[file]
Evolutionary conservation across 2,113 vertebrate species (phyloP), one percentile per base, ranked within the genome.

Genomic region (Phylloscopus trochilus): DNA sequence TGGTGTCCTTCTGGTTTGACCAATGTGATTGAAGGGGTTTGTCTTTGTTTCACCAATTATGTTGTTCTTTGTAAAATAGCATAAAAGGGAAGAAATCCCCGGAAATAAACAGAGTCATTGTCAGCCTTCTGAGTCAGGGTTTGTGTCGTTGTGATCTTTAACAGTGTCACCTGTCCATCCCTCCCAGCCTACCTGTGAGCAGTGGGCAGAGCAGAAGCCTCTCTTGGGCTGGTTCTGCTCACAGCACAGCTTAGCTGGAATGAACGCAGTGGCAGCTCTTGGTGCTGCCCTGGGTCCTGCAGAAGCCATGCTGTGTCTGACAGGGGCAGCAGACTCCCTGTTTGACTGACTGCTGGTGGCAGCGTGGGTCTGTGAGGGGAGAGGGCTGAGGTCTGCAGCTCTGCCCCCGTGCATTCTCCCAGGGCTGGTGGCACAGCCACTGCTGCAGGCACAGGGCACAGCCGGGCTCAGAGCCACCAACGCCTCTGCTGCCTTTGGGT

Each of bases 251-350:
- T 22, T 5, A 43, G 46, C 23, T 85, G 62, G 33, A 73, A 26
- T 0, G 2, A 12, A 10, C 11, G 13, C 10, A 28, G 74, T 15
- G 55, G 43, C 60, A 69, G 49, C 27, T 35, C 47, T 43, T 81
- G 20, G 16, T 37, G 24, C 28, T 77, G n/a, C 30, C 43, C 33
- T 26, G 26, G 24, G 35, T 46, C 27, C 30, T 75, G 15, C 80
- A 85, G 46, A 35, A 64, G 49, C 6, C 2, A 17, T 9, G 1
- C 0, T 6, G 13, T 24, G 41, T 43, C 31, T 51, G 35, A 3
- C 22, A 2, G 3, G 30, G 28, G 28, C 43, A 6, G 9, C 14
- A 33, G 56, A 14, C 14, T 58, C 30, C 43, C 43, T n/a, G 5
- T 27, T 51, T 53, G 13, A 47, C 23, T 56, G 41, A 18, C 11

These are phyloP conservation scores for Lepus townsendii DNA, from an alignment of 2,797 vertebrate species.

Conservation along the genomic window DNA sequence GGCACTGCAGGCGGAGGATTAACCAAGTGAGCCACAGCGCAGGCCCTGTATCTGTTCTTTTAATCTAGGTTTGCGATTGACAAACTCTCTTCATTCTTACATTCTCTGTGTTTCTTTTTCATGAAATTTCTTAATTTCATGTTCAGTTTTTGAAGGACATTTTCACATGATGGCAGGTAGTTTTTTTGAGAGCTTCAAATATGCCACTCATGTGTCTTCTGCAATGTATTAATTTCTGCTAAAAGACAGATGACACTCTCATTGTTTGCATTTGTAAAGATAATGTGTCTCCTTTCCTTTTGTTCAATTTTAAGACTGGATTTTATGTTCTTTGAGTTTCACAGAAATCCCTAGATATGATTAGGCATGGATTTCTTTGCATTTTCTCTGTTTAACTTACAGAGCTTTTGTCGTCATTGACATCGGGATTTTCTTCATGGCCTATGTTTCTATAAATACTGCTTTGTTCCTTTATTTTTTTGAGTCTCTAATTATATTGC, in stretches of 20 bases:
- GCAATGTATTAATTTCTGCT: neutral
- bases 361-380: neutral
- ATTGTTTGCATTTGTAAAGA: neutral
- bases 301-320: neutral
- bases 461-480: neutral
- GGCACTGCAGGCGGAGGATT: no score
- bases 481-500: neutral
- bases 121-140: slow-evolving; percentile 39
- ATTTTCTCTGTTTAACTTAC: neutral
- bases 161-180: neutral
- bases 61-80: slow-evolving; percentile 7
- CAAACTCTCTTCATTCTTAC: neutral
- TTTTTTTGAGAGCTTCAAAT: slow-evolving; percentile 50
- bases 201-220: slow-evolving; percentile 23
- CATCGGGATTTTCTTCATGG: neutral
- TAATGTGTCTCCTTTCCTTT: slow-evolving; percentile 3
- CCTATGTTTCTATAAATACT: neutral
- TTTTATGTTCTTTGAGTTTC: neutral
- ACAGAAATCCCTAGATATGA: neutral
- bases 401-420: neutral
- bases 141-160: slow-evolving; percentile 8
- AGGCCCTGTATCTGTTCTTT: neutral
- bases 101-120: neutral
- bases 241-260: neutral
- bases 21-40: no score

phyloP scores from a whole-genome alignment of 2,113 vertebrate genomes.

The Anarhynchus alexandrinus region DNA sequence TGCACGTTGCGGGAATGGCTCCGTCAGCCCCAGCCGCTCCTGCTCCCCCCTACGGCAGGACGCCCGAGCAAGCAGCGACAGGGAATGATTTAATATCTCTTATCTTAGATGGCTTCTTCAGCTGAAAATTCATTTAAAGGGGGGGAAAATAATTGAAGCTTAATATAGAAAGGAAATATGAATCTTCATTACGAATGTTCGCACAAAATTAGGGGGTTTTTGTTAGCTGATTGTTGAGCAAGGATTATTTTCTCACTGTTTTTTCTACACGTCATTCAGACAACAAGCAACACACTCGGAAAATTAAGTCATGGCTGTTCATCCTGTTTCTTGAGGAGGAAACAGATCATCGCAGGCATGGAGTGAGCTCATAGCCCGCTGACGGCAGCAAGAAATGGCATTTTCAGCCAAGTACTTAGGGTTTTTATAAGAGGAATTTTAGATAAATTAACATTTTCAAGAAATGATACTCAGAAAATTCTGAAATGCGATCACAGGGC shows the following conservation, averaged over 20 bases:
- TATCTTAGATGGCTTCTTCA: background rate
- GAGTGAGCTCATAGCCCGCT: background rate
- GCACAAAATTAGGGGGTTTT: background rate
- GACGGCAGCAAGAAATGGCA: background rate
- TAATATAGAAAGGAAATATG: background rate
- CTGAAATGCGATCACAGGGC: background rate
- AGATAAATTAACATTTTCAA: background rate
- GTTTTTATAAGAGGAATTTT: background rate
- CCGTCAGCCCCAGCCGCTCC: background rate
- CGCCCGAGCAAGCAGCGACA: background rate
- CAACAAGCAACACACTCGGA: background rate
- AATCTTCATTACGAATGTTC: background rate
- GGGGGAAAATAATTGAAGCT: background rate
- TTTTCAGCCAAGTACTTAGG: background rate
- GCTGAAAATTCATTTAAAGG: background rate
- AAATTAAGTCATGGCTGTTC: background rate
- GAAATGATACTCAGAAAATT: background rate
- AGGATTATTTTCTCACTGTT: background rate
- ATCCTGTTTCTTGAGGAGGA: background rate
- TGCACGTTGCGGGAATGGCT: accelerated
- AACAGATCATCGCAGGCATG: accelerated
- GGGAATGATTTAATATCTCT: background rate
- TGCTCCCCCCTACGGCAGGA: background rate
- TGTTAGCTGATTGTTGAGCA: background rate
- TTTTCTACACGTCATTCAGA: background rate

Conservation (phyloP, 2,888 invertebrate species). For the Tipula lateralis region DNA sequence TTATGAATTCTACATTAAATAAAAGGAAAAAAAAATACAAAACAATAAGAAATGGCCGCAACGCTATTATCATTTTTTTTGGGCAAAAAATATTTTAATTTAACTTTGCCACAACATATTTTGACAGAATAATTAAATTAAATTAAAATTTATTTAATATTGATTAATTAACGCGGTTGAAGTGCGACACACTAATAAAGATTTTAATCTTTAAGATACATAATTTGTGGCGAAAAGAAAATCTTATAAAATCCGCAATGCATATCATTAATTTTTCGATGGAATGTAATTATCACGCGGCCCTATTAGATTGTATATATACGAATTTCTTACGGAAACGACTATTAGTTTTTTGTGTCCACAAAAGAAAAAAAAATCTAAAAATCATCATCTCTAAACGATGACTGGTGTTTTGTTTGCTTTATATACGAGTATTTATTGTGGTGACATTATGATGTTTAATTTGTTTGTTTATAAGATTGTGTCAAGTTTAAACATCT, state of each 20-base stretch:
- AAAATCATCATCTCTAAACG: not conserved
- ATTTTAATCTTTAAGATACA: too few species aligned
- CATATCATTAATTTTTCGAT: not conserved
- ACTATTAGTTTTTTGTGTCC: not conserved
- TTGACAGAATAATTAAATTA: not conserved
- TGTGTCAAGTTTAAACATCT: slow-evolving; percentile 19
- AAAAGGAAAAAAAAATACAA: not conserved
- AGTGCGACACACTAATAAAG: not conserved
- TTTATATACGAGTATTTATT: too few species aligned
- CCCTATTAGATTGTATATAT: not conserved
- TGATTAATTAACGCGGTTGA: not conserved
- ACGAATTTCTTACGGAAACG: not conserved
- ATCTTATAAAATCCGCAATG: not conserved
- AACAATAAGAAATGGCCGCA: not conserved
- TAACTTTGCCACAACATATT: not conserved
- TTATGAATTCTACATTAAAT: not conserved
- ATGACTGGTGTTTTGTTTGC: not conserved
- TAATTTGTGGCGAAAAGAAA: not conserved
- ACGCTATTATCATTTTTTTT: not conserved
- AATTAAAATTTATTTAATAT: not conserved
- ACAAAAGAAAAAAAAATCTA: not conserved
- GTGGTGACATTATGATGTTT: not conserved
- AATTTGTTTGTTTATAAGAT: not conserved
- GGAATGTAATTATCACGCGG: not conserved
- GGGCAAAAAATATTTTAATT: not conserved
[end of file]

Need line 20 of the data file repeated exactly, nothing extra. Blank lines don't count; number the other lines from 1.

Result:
- bases 461-480: neutral